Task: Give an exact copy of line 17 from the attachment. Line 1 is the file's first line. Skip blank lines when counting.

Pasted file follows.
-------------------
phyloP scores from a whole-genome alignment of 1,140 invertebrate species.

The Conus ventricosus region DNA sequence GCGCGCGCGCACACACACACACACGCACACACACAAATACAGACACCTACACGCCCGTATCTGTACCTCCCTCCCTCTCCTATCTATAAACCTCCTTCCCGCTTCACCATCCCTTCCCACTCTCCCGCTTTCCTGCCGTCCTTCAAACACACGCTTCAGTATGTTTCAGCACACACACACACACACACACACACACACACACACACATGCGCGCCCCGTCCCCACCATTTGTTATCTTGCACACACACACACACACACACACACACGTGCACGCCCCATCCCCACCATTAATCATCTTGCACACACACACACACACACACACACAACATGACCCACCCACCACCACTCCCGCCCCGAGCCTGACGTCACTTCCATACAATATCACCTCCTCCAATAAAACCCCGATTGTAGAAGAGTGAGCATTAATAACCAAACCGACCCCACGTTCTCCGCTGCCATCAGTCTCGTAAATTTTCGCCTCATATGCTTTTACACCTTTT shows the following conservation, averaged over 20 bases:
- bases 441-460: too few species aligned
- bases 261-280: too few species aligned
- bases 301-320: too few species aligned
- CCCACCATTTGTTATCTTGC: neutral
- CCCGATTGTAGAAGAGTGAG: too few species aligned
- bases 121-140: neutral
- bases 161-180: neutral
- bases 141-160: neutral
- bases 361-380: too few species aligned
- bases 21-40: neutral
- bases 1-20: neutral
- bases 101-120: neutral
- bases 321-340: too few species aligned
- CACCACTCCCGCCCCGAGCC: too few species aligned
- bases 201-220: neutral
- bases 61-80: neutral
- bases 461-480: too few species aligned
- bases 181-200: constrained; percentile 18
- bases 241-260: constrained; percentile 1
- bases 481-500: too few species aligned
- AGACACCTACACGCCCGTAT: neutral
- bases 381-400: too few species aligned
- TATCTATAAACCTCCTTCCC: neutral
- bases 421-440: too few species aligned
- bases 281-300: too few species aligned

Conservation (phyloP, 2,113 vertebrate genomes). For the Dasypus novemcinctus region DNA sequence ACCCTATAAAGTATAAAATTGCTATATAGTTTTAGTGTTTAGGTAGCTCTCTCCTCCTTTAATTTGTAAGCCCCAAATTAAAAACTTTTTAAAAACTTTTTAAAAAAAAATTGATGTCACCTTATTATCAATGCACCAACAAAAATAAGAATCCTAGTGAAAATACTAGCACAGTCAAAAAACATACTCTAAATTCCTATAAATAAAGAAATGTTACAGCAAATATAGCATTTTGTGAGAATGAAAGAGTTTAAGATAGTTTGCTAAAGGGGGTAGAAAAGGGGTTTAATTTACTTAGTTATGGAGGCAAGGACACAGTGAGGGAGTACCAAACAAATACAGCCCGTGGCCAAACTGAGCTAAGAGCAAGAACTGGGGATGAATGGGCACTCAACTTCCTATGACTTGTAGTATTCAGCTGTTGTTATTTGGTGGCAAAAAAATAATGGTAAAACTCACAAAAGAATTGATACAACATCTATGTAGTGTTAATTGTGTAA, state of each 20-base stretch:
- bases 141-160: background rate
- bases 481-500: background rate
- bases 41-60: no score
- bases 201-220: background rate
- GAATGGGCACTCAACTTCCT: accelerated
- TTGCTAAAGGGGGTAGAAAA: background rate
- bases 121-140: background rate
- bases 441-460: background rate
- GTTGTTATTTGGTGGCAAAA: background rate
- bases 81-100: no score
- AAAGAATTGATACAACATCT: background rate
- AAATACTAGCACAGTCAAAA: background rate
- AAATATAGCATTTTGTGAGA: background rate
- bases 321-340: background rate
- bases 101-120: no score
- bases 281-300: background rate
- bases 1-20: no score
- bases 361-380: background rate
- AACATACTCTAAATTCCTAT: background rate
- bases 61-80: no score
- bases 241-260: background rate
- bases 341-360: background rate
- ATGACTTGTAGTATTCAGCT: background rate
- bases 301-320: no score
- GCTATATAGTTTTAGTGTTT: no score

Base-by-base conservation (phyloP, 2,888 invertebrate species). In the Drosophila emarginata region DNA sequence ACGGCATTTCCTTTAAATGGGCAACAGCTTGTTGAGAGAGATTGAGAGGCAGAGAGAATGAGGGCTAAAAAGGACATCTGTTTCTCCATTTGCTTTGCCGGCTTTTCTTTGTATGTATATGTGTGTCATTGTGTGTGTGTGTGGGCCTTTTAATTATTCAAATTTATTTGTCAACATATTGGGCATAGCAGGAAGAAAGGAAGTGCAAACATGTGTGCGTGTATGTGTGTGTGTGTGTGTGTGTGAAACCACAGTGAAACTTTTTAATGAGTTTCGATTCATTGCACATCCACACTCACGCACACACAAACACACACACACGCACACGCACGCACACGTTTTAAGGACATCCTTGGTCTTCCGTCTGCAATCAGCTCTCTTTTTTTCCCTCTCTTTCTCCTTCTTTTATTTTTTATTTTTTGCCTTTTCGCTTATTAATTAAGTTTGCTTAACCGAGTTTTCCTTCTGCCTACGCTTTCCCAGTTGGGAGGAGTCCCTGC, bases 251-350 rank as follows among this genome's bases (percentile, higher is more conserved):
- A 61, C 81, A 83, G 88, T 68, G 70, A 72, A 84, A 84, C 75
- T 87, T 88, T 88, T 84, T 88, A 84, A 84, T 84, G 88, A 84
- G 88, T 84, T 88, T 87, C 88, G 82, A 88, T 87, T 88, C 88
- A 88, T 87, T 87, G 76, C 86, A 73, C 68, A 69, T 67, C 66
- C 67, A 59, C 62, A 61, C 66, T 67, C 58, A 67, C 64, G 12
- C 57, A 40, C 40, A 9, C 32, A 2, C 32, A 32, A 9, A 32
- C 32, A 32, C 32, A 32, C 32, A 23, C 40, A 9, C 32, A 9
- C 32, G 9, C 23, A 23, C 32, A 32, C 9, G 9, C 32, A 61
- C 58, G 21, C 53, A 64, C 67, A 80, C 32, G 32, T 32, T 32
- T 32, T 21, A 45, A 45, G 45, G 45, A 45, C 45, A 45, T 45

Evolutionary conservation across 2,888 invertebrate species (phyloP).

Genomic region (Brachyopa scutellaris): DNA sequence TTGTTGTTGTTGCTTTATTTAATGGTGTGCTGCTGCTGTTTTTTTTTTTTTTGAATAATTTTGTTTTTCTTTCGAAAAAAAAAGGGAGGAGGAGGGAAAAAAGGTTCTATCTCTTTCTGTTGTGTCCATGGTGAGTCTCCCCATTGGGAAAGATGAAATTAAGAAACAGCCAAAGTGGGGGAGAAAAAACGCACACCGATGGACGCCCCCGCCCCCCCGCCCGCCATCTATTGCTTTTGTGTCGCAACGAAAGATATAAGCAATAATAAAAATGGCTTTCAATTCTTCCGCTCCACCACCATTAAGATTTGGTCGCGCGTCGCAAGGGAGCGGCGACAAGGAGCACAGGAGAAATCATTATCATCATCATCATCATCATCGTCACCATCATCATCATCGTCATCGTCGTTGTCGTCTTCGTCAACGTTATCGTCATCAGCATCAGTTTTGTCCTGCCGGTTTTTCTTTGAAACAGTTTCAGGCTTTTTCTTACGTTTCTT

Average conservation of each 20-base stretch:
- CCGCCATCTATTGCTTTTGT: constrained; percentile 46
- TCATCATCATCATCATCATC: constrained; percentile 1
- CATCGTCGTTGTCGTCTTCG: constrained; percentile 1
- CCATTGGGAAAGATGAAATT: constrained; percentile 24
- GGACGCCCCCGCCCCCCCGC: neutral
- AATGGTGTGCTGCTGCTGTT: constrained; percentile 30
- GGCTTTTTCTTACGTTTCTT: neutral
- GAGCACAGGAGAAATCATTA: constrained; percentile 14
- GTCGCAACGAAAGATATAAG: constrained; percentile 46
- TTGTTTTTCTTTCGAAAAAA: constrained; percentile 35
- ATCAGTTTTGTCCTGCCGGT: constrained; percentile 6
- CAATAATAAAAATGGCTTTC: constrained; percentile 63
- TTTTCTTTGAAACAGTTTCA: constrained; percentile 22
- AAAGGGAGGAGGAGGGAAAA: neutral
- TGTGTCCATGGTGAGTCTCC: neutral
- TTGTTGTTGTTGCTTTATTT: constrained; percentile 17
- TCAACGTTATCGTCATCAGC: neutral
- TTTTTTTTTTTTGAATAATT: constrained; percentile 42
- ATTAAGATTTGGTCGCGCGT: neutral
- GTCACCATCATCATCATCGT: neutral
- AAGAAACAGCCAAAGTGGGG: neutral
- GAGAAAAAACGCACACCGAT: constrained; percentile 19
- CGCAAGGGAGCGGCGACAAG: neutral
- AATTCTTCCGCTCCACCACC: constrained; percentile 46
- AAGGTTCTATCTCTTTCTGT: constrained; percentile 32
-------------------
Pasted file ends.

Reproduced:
- bases 201-220: neutral